You can choose your cuisine and price range, so why, can’t you pick your restaurant neighbours?
It’s Colin I feel sorry for. I’ve only been sitting next to The Worst Woman in the World for 20 minutes. He, as the entire restaurant now knows, has to share a bathroom with her.
‘Tell your mum how ill I’ve been, Col. Tell her.’ Colin, like myself, his mother and the unusually distant waiting staff don’t think this is suitable tableside chat. Especially not at this volume, and at the level of detail we’ve been listening to for five minutes.
TWWITW doesn’t care. ‘I’ve had the worst ever stomach bug. There was more sick in our en-suite than you’ve seen in your life, wasn’t there, Collybob? And he worked that summer on the rollercoasters, as you know, Lorraine.’ Suddenly my Bolognese sauce doesn’t seem half as appetising, and I want to snatch the breadstick from her hand and poke her in the eye with it.
TWWITW is real. Perhaps you’ve sat beside her in a restaurant before. If not her, then somebody like her.
She’s the woman who is rude to your favourite waiter. She is the woman who spilled soup over you while squeezing behind your chair. She is the woman that took the last piece of brie from the cheese platter.
She is, in short, The Worst Woman in the World (to be sat next to in a restaurant). The Worst Man in the World isn’t much better.
He’s normally braying something moronic about marketing while jabbing his fat fingers at his phone and reading offensive tweets.
Waiters, perhaps believing me to be a lousy tipper, tend to seat me next to these people on purpose. Our restaurant neighbours are one of the most important aspects of any dining experience, yet it is the thing over which we have least control.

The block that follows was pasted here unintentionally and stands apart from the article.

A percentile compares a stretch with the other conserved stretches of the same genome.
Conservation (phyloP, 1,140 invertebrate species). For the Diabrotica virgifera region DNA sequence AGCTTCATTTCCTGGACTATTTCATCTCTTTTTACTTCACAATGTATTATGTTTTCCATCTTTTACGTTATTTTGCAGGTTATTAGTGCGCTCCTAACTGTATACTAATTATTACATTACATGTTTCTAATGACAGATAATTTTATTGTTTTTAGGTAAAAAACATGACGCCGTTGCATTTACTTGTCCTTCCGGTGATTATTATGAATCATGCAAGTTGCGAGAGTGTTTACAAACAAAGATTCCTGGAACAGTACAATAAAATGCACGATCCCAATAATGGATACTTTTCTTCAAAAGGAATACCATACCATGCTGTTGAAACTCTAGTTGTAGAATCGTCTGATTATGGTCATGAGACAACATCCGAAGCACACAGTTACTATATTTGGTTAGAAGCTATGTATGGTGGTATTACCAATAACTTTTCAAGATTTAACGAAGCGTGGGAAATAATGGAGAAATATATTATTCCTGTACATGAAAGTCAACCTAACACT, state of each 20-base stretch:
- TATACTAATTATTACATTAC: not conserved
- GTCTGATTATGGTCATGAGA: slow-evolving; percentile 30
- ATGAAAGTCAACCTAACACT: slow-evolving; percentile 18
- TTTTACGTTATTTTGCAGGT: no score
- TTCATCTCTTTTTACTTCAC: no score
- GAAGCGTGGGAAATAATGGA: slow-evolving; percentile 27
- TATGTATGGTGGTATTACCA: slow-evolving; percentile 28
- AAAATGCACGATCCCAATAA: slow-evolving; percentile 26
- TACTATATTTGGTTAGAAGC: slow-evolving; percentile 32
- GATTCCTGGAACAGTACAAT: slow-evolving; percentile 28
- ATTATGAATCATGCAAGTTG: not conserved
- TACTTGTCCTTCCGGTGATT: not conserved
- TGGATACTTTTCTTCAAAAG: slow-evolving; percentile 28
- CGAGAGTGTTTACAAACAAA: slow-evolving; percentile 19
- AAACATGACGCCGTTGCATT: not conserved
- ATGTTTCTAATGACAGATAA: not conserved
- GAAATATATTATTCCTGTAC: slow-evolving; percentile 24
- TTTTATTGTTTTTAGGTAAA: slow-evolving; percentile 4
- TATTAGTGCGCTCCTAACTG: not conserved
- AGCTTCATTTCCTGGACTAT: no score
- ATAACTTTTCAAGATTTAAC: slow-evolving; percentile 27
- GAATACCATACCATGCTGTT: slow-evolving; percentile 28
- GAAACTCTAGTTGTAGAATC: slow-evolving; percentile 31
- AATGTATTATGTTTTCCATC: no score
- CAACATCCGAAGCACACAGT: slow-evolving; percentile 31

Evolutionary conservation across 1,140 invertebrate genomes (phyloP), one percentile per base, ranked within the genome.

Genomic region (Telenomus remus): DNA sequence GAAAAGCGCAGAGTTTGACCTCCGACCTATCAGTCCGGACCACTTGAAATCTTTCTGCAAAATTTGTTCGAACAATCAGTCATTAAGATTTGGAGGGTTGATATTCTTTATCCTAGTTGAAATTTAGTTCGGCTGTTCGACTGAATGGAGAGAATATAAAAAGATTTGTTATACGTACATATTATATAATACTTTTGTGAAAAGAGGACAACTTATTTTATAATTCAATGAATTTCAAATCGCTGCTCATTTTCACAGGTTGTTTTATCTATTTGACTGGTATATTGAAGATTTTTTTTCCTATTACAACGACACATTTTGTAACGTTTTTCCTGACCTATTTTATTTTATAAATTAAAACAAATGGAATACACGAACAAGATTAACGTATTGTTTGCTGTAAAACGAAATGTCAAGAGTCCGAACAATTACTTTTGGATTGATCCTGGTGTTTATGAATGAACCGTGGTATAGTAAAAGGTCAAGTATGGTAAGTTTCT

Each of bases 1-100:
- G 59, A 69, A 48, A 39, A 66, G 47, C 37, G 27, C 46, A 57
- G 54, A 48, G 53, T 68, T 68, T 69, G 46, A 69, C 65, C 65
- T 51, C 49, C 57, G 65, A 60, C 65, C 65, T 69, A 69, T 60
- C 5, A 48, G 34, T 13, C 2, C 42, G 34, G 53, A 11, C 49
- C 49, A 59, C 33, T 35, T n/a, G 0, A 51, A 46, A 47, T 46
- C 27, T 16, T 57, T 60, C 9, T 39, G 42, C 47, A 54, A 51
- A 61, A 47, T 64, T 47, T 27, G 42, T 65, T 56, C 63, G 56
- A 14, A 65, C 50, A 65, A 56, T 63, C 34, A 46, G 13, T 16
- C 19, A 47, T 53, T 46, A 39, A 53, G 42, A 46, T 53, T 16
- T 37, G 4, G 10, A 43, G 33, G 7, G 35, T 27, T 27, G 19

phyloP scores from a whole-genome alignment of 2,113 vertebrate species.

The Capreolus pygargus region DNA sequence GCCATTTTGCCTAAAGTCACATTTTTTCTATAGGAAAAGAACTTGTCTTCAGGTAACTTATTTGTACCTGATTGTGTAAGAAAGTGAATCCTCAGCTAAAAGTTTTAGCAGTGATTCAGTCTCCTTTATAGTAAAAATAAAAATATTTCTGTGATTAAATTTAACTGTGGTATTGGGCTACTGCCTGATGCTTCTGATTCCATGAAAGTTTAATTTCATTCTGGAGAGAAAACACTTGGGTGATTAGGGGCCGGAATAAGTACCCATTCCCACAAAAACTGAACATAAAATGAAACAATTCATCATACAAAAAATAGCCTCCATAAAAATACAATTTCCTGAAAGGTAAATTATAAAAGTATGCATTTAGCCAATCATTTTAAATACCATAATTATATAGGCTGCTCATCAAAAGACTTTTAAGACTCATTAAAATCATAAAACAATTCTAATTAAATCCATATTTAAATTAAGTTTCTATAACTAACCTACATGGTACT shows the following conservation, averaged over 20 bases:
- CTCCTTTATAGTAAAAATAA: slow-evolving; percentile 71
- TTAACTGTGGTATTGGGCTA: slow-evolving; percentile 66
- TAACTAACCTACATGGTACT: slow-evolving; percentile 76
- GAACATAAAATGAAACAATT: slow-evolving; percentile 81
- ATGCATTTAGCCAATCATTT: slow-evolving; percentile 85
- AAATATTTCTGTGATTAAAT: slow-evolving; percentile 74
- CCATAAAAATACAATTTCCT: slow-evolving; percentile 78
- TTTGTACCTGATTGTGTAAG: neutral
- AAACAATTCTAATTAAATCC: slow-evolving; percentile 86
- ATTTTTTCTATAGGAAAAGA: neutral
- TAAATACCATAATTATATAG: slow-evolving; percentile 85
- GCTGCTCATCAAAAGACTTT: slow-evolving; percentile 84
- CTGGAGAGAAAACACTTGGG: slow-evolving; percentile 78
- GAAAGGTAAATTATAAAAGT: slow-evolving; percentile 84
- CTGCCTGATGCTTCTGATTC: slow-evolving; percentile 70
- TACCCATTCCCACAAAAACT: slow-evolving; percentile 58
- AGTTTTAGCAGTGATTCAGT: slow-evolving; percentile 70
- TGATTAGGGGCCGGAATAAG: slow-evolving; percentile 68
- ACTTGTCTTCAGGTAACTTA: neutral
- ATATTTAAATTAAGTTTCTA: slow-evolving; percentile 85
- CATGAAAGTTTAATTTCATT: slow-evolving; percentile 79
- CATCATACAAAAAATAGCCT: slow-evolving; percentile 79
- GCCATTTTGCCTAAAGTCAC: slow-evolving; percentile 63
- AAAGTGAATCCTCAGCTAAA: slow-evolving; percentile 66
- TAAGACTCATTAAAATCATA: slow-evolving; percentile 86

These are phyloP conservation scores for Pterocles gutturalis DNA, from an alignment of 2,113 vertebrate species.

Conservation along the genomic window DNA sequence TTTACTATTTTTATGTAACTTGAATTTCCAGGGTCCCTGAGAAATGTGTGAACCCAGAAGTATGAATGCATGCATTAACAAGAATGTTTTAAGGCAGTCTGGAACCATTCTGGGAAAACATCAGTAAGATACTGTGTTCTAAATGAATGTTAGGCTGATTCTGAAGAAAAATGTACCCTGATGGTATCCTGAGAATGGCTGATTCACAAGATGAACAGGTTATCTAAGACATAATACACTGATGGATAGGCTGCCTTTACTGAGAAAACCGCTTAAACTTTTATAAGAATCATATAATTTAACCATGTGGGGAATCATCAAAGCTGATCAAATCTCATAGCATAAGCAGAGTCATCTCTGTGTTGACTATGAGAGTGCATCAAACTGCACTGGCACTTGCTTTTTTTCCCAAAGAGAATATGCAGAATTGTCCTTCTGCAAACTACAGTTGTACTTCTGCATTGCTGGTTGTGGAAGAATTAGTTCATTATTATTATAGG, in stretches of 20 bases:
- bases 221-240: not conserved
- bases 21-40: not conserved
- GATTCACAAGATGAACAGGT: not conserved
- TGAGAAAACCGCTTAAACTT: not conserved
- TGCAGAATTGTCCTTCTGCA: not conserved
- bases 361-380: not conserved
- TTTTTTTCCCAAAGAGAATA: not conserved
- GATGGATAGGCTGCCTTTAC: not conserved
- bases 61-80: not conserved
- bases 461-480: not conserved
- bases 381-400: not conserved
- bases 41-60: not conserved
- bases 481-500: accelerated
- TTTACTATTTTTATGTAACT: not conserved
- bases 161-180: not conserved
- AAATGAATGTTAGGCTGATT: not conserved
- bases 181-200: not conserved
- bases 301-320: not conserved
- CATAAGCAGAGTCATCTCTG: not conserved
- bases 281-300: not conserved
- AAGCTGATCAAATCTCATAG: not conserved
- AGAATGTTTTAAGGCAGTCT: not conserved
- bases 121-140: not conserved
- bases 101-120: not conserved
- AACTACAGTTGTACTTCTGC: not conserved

When picking a place to eat in Dubai, I can chose between dozens of cuisines and a price range between embarrassingly cheap and disgustingly expensive. I can choose to have food fried, baked or grilled and to be outdoors, up a skyscraper or down a ski slope, but I can’t pick who sits next to me. Glowering at rude arrivals and tutting towards troublesome maître d’s doesn’t work.
My ideal restaurant would not have food on its menus. It wouldn’t even specify a cuisine. I would happily eat the same dish over and over again if somebody let me browse a list of people to eat alongside. ‘I’ll have the respectable old couple please, but hold the noisy grandchildren. For afters could you move me towards the sweet girls having a quiet coffee? Thanks.’ Will Milner is our digital editorial director. He doesn’t talk with his mouth full.